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The Electric Power Research Institute (EPRI)

The Electric Power Research Institute (EPRI) conducts research, development, and demonstration projects for the benefit of the public in the United States and internationally. As an independent, nonprofit organization for public interest energy and environmental research, we focus on electricity generation, delivery, and use in collaboration with the electricity sector, its stakeholders and others to enhance the quality of life by making electric power safe, reliable, affordable, and environmentally responsible.

Future Cooperation with TCM
EPRI wishes to support TCM in future testing campaigns as much as possible, to ensure that the IVP is applied to the testing activities and that it evolves in line with the continuous improvements that are applied to the process.

Scott works in EPRI’s advanced generation group from the Charlotte office in North Carolina in the US.  He is responsible for process modelling and performance assessment of advanced power generation processes along with field testing of power systems and CO2 capture technology demonstrations. Scott has worked for EPRI for over 4 years and has over 20 years of industrial experience in the power industry carrying out process design for thermal systems, emission control technologies and carbon capture projects.

Why did you participate in this test?

TCM requested that EPRI conduct an independent assessment of the testing process and results using the previously developed ‘Independent Verification Protocol’.

Briefly describe your project on TCM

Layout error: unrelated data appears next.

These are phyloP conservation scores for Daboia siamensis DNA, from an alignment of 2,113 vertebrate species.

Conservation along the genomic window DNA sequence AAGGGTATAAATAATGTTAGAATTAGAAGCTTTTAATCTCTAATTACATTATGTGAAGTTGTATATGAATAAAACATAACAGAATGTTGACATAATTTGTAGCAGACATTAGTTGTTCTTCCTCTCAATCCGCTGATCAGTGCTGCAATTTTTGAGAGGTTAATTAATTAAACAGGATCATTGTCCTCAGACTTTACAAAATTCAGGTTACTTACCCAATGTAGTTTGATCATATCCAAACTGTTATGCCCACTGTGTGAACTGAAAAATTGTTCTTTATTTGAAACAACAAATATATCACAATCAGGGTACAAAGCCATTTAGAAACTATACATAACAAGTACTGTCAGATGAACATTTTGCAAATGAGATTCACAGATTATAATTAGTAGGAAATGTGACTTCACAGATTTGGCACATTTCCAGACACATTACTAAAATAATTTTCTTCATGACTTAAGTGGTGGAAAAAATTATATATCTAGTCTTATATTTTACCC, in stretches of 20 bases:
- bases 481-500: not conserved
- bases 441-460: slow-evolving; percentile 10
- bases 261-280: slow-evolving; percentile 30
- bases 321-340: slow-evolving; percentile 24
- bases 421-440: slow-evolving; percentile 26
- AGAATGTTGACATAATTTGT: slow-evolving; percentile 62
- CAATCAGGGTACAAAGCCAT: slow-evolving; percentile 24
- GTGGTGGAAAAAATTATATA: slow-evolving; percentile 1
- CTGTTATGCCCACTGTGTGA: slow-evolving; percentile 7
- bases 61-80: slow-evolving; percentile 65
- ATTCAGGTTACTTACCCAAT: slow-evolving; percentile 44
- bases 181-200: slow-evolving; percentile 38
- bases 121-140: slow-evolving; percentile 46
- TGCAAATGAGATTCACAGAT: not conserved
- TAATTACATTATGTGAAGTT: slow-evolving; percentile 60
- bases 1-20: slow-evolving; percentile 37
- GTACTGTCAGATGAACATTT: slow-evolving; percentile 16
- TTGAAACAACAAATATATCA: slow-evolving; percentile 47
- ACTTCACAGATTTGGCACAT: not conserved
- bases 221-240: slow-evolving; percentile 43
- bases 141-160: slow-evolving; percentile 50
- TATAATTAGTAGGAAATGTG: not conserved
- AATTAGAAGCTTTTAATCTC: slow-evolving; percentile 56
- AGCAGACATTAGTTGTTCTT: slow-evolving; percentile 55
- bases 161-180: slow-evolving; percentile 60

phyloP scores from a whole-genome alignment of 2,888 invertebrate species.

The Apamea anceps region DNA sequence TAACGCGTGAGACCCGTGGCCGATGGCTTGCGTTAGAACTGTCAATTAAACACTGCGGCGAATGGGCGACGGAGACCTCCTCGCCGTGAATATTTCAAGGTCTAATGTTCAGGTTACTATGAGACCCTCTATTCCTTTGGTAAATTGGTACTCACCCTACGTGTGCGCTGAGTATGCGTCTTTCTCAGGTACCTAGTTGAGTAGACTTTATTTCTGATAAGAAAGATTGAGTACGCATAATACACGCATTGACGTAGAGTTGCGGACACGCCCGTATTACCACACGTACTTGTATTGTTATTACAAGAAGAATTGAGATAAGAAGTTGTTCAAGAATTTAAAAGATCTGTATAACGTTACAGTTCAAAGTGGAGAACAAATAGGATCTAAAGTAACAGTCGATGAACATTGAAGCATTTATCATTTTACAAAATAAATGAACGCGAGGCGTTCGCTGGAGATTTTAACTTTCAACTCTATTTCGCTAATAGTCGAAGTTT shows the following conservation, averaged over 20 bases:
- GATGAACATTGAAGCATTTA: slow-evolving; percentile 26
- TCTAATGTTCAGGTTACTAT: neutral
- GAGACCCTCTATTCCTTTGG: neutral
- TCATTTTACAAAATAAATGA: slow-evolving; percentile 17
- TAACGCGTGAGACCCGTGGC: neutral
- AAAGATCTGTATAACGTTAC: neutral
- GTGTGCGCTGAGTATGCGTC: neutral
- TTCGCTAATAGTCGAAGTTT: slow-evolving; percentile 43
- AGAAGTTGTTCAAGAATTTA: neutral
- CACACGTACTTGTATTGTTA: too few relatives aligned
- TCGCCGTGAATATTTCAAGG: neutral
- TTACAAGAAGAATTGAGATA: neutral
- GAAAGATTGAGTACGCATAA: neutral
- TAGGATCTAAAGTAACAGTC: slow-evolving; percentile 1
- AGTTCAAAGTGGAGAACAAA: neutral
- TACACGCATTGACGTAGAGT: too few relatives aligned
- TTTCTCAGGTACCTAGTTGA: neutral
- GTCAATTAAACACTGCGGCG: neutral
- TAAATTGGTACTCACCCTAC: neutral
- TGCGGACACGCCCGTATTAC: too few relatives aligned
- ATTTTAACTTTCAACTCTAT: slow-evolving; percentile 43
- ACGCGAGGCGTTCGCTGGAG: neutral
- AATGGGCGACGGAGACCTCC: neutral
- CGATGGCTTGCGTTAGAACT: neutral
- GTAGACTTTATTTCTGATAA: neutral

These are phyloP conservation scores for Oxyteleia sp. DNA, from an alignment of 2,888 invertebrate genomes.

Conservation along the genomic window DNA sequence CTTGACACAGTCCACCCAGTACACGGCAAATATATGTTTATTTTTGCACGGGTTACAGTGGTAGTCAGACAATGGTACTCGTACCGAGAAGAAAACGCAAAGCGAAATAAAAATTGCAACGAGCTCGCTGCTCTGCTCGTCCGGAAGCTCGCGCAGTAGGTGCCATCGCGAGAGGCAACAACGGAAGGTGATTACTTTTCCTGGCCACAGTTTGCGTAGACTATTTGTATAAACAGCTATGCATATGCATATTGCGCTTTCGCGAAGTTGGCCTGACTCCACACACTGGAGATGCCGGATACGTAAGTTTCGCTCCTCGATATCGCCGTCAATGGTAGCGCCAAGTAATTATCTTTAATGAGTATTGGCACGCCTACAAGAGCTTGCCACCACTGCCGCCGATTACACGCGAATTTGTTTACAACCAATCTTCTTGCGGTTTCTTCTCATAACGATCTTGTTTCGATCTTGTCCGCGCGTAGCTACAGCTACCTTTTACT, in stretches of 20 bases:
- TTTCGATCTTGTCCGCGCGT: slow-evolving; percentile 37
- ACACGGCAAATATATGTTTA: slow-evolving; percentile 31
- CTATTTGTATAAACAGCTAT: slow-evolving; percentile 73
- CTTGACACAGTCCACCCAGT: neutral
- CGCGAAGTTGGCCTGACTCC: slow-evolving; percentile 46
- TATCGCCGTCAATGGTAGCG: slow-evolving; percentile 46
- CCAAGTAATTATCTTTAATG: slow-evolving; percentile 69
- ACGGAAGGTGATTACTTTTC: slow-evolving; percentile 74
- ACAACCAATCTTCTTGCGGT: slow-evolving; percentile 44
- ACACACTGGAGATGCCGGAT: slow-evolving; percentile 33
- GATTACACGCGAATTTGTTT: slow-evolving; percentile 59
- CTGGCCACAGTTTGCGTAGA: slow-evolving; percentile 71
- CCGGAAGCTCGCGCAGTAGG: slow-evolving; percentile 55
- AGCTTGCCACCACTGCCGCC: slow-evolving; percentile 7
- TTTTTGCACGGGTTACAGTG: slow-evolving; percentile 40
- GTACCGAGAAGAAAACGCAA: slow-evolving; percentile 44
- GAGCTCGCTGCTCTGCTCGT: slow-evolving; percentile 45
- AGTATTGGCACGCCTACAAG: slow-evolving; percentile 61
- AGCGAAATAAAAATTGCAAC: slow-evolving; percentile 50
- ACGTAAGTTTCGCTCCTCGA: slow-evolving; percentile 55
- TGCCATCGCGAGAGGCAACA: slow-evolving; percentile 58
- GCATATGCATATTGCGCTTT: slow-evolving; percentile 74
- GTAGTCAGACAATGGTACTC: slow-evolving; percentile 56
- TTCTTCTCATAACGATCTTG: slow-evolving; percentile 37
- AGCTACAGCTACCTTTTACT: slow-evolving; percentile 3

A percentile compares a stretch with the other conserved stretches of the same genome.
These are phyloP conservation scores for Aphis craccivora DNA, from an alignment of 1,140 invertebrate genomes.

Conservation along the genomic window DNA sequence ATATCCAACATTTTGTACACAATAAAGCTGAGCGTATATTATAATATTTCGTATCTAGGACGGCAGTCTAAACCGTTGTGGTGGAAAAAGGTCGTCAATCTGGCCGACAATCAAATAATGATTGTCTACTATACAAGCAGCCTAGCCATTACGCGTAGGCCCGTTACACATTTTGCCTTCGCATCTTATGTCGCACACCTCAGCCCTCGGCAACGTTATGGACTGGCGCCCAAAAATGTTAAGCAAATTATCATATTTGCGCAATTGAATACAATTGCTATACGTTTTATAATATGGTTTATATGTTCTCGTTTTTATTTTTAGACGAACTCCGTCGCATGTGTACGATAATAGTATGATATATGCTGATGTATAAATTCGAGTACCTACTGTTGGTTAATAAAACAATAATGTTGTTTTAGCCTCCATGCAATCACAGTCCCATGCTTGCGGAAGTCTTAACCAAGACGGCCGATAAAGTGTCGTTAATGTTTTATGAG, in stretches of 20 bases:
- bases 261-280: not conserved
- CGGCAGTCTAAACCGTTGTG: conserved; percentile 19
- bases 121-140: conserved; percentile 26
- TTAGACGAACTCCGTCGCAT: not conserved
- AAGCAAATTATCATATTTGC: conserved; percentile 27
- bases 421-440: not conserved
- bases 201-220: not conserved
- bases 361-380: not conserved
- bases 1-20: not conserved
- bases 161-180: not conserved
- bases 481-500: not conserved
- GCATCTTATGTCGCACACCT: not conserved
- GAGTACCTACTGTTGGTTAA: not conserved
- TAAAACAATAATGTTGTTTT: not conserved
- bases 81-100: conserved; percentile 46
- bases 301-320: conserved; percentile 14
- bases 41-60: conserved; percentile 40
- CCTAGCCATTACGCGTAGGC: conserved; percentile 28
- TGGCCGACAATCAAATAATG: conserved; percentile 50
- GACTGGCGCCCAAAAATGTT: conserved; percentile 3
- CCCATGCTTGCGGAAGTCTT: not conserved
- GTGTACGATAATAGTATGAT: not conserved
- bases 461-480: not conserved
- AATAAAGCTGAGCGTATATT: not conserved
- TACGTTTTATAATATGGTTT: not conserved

• What has your contribution been?
    Auditing the installed plant instrumentation for calibration accuracy, observing the extractive sampling procedures used and conducting data analysis on the testing periods to summarize the performance of the capture process throughout the testing period.
  • What would you emphasise as TCM’s three main benefits as a test arena?
    The scale of the amine plant is one of the main attractions, this unit is large enough to truly represent all of the fluid flow phenomena involved with liquid/packing interaction and flue gas distribution.

The independence of the TCM system is important to ensure that testing of third party solvent can be carried without bias and self-interest. The inclusion of the IVP and EPRI further strengthens the independence of this approach.

Some very important research is now possible at the amine facility in the area of aerosol emission influence and abatement strategies due to the use of the RFCC flue gas and the Brownian filter module. This is a key area for post combustion capture acceptability in future projects.